New England's premier hospital for women and newborns, Women & Infants and Brown offer fellowship programs in gynecologic oncology, maternal-fetal medicine, urogynecology and reconstructive pelvic surgery, neonatal-perinatal medicine, pediatric and perinatal pathology, gynecologic pathology and cytopathology, and reproductive endocrinology and infertility. It is home to the nation's only mother-baby perinatal psychiatric partial hospital, as well as the nation's only fellowship program in obstetric medicine.

Women & Infants has been designated as a Breast Center of Excellence from the American College of Radiology; a Center for In Vitro Maturation Excellence by SAGE In Vitro Fertilization; a Center of Biomedical Research Excellence by the National Institutes of Health; and a Neonatal Resource Services Center of Excellence. It is one of the largest and most prestigious research facilities in high risk and normal obstetrics, gynecology and newborn pediatrics in the nation, and is a member of the National Cancer Institute's Gynecologic Oncology Group and the National Institutes of Health's Pelvic Floor Disorders Network.

About ChemoFx®
ChemoFx®, is a proprietary, CLIA-certified and commercially-available chemoresponse assay which measures an individual's tumor response to a range of therapeutic alternatives under consideration by the treating physician. By testing multiple chemotherapies on a patient's tumor cells before clinically treating a cancer patient, ChemoFx® helps determine the chemotherapies more likely to be effective and, therefore, provides valuable insights that help inform physicians' treatment decisions with a goal of improving patient outcomes.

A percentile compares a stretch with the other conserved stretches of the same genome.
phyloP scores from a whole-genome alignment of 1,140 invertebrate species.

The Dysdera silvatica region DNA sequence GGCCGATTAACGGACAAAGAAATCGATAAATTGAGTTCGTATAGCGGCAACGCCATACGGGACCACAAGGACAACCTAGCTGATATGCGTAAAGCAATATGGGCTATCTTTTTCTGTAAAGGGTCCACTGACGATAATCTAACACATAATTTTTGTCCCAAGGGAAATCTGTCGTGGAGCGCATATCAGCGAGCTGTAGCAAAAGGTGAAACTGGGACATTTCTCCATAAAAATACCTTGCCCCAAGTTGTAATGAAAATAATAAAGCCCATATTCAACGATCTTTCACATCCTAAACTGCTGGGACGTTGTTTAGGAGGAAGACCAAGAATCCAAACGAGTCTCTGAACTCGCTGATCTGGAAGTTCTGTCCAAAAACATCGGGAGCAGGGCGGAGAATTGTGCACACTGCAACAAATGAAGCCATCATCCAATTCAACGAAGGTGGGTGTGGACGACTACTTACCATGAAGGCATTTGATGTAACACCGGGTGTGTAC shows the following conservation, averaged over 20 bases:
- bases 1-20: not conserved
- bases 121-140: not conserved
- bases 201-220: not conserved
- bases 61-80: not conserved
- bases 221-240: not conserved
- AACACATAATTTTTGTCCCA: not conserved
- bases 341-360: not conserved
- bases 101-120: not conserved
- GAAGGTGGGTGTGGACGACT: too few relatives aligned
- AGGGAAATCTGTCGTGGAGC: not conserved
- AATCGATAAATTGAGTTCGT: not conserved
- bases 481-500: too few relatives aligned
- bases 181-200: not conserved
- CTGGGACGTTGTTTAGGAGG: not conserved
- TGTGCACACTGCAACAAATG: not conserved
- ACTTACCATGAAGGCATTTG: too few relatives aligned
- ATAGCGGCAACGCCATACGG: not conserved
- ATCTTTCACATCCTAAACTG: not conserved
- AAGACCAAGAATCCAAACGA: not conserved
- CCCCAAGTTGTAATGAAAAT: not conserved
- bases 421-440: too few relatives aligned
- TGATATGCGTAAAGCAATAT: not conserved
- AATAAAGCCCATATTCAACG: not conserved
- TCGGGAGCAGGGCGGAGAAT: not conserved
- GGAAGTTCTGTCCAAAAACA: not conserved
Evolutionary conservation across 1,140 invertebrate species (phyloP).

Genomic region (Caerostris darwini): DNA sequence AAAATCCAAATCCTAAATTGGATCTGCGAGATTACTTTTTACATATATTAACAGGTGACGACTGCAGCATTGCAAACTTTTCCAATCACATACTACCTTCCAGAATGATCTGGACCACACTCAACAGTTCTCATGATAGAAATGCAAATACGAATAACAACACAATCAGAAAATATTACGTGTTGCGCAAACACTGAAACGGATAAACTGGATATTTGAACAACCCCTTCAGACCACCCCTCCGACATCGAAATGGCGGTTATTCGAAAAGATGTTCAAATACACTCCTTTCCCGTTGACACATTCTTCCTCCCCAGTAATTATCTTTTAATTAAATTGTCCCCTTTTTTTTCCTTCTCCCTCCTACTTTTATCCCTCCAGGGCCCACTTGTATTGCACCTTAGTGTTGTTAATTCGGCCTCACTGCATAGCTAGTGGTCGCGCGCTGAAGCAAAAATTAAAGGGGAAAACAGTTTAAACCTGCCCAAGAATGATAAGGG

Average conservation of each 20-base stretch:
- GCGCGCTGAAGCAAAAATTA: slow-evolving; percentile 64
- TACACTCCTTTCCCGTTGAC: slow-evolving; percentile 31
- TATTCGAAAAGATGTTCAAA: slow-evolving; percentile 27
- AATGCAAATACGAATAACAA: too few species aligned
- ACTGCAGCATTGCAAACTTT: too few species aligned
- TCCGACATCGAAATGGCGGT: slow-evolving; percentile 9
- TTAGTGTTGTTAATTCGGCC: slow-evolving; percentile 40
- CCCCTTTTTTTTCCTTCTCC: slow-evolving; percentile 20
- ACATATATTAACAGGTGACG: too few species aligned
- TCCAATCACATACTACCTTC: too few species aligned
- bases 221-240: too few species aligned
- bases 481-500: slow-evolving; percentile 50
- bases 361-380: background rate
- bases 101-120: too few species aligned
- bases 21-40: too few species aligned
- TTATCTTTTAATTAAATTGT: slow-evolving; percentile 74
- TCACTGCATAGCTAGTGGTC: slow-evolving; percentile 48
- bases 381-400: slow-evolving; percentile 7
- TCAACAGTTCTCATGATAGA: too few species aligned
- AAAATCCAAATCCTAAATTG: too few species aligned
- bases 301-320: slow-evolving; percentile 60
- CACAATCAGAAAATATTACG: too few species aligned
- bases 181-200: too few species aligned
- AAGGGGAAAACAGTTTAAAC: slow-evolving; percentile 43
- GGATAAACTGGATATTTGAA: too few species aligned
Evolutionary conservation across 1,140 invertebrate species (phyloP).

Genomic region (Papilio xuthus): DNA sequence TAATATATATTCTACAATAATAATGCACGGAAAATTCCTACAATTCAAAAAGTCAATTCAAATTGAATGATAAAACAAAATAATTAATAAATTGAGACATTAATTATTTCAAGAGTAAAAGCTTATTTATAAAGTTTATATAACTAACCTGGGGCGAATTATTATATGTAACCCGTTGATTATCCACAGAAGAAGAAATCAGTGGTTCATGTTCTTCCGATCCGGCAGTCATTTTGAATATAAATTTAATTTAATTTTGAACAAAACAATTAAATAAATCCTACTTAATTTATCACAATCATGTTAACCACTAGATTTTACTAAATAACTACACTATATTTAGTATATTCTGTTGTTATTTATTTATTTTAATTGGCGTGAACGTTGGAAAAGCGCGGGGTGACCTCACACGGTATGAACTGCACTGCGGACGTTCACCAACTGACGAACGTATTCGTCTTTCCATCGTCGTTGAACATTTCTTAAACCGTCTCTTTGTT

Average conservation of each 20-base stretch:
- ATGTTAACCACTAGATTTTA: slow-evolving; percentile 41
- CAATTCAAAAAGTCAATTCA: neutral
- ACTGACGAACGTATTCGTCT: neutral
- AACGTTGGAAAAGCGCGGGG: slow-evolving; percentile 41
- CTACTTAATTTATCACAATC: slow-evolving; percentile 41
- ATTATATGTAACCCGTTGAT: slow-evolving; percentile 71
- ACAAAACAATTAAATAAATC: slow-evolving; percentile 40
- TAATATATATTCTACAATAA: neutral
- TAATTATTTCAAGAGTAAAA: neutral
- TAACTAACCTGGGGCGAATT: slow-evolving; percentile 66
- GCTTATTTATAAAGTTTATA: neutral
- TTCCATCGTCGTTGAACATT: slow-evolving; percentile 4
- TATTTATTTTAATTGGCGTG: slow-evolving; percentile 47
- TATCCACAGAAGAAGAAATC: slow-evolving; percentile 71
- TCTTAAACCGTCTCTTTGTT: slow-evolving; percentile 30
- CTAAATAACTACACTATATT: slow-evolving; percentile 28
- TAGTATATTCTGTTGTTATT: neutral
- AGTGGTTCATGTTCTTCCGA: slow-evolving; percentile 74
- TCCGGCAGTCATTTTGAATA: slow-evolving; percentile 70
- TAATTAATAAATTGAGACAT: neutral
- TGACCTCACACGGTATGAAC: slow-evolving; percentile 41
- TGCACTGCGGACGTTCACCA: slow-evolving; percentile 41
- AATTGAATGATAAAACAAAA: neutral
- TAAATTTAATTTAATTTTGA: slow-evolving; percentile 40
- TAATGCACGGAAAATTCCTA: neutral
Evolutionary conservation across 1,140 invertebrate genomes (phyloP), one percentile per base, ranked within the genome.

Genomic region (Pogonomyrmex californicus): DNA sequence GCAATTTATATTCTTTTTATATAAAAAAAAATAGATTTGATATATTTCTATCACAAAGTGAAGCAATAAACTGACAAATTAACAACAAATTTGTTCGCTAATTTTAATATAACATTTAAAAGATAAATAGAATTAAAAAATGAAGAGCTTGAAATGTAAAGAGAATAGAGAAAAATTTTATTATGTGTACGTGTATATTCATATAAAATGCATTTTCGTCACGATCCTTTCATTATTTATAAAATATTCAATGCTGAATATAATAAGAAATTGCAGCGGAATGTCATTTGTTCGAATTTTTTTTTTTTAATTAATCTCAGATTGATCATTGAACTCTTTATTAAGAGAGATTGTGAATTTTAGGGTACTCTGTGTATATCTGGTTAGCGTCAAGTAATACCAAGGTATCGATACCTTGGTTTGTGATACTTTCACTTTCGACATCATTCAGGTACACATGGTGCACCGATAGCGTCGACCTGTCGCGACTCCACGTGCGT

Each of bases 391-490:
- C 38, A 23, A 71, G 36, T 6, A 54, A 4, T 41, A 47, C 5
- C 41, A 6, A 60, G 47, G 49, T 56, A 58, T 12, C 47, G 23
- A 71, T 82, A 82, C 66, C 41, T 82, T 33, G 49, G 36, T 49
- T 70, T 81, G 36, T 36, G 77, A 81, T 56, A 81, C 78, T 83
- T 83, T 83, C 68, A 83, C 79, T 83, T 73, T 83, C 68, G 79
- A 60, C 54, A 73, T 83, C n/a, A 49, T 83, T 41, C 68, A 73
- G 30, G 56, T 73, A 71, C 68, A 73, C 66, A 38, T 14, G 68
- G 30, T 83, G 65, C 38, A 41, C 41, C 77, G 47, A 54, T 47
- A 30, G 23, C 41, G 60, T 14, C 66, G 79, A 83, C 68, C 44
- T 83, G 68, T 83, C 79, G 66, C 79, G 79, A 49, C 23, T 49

Precision Therapeutics currently receives ChemoFx® specimens from 271 top medical institutions including 20 of the 21 National Comprehensive Cancer Network (NCCN) Member Institutions, and 8 of the US News and World Report Top 10 Hospitals for Cancer Care. Over 60,000 patient specimens to date have been tested with ChemoFx®.

About Precision Therapeutics

Precision Therapeutics, a leading life-science company based in Pittsburgh, Pennsylvania, is dedicated to utilizing precision medicine for personalized cancer care. Precision offers a portfolio of products developed to help guide physicians and patients with difficult clinical decisions throughout the cancer care continuum. The company's leading products for personalized cancer care include ChemoFx® and BioSpeciFx®, a select portfolio of clinically relevant molecular tests that provide information about drug response and patient prognosis. Additionally, in 2013 Precision is releasing two new gene signature products, under the GeneFx® brand. GeneFx Colon is a 634-transcript microarray assay that has been independently validated to predict risk of disease recurrence in stage II colon cancer patients. It is currently undergoing an additional independent validation using a large cooperative group cohort. GeneFxLung is a 15-gene microarray assay that has been independently validated in 5 separate patient groups to predict risk of mortality in early stage non-small cell lung cancer (NSCLC), and may also be able to predict which of those patients will experience benefit from chemotherapy.

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Susan McDonald | EurekAlert!